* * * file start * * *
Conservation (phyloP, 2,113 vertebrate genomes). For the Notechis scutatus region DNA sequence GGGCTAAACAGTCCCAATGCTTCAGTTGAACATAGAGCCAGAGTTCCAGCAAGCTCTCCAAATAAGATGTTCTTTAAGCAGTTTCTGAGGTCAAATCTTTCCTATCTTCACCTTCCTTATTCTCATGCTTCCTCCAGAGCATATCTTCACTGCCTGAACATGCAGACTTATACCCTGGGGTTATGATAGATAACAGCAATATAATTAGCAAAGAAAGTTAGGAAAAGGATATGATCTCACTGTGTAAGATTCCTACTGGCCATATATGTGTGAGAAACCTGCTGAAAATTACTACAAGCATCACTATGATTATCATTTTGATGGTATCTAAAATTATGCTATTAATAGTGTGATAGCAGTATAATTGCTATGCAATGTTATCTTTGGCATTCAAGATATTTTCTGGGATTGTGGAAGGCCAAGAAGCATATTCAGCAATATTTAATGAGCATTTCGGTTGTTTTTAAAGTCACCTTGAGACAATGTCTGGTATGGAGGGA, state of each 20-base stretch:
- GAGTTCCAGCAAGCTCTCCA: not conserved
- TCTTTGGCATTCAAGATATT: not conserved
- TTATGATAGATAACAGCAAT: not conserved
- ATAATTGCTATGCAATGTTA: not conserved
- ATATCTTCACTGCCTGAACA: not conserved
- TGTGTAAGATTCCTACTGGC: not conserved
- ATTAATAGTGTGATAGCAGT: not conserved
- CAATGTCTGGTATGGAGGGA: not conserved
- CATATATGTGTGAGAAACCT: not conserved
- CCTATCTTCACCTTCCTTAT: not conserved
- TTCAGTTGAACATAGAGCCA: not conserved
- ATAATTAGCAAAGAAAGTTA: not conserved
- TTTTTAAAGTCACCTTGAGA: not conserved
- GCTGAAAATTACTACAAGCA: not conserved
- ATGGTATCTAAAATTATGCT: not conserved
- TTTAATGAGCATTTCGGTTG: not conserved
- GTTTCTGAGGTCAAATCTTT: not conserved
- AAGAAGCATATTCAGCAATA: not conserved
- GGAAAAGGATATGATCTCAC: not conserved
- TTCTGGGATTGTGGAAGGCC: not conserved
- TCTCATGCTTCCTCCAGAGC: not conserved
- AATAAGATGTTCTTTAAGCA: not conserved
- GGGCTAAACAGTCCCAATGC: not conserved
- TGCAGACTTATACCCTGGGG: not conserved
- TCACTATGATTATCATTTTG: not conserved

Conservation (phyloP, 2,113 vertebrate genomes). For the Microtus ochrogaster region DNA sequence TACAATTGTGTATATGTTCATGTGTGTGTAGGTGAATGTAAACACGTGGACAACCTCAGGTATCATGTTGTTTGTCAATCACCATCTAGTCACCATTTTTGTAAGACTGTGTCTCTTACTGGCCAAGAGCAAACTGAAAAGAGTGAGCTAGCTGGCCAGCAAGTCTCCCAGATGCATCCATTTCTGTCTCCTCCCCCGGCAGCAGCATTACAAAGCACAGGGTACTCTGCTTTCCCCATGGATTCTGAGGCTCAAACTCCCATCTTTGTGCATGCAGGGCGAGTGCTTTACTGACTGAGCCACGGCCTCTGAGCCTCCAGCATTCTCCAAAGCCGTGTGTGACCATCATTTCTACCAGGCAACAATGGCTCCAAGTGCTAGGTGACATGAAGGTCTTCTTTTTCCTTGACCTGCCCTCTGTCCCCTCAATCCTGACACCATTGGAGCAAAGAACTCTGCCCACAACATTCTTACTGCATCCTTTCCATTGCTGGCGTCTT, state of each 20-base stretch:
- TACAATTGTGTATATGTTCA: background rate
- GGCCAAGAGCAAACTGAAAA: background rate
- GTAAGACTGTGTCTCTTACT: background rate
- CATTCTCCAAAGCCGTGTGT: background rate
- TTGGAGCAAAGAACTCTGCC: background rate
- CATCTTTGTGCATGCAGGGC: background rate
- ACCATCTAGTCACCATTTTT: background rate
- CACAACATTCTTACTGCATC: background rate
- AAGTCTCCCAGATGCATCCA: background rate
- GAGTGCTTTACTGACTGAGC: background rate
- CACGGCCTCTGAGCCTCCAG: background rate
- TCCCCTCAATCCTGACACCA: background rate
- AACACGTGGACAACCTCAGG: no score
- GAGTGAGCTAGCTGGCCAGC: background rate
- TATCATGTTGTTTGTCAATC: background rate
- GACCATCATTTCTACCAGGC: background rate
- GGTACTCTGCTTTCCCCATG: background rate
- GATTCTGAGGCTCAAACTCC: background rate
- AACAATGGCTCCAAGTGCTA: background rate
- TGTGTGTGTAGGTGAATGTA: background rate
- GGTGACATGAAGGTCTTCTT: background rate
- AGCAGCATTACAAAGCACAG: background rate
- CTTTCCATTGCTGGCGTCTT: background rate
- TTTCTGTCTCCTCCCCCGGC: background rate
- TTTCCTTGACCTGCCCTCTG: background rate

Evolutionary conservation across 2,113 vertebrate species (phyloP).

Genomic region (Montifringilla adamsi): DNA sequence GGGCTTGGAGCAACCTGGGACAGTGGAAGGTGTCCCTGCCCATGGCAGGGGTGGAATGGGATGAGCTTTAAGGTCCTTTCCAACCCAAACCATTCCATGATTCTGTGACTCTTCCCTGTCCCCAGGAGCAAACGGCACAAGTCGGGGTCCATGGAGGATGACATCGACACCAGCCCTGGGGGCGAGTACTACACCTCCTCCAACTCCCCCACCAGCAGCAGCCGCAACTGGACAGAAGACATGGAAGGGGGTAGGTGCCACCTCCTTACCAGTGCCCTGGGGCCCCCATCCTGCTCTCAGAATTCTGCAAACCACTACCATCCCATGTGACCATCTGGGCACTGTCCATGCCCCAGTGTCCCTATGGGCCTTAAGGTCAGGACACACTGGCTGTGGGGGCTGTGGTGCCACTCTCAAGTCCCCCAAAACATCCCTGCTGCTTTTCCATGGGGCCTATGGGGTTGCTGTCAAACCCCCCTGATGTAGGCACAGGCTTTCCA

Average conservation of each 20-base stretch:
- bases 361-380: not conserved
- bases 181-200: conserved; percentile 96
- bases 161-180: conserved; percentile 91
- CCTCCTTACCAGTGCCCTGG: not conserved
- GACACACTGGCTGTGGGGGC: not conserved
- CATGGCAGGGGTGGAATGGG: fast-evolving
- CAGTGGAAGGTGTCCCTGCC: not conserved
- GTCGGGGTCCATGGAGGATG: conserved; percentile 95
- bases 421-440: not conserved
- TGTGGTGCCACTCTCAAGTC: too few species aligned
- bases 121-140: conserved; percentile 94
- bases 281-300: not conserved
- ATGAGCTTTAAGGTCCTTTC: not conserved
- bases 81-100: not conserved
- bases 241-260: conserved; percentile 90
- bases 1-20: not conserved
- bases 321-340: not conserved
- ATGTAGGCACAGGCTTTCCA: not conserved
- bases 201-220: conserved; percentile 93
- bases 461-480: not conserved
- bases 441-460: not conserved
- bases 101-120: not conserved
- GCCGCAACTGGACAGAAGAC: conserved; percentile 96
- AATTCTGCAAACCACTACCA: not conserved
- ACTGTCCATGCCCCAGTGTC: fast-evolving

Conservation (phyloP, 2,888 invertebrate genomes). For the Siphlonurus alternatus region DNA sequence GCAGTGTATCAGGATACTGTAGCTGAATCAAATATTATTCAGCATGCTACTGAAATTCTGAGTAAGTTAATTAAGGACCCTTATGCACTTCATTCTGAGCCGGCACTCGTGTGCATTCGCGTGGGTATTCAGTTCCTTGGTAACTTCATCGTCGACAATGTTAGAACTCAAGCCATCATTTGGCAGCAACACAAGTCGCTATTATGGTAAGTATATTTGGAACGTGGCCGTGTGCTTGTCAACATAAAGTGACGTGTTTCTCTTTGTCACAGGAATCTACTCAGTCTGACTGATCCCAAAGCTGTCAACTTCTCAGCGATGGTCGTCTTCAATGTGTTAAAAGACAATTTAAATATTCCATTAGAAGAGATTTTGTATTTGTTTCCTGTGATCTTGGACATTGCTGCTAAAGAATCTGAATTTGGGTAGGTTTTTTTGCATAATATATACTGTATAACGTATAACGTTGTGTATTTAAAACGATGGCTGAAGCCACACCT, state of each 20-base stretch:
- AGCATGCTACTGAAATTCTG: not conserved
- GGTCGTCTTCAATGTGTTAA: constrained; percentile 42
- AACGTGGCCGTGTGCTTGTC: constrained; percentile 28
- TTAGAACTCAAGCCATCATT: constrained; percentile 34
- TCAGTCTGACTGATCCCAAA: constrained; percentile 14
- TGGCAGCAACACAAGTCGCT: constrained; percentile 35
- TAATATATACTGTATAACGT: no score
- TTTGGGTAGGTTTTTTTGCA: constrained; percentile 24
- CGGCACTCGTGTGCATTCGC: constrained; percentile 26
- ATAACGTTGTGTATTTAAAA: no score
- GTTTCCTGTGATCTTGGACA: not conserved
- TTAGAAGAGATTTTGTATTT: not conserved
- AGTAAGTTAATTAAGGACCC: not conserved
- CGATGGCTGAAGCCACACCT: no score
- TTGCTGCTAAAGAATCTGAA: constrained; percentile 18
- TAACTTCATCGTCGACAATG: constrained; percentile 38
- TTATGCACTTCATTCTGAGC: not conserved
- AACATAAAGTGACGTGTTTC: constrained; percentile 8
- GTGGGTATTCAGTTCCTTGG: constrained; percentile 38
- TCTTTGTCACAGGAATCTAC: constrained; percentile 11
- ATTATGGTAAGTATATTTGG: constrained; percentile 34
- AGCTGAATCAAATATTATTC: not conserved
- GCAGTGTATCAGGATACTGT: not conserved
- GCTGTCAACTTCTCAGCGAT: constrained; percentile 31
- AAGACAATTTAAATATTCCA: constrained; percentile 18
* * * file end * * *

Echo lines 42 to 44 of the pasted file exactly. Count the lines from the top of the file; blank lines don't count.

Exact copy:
- TATCATGTTGTTTGTCAATC: background rate
- GACCATCATTTCTACCAGGC: background rate
- GGTACTCTGCTTTCCCCATG: background rate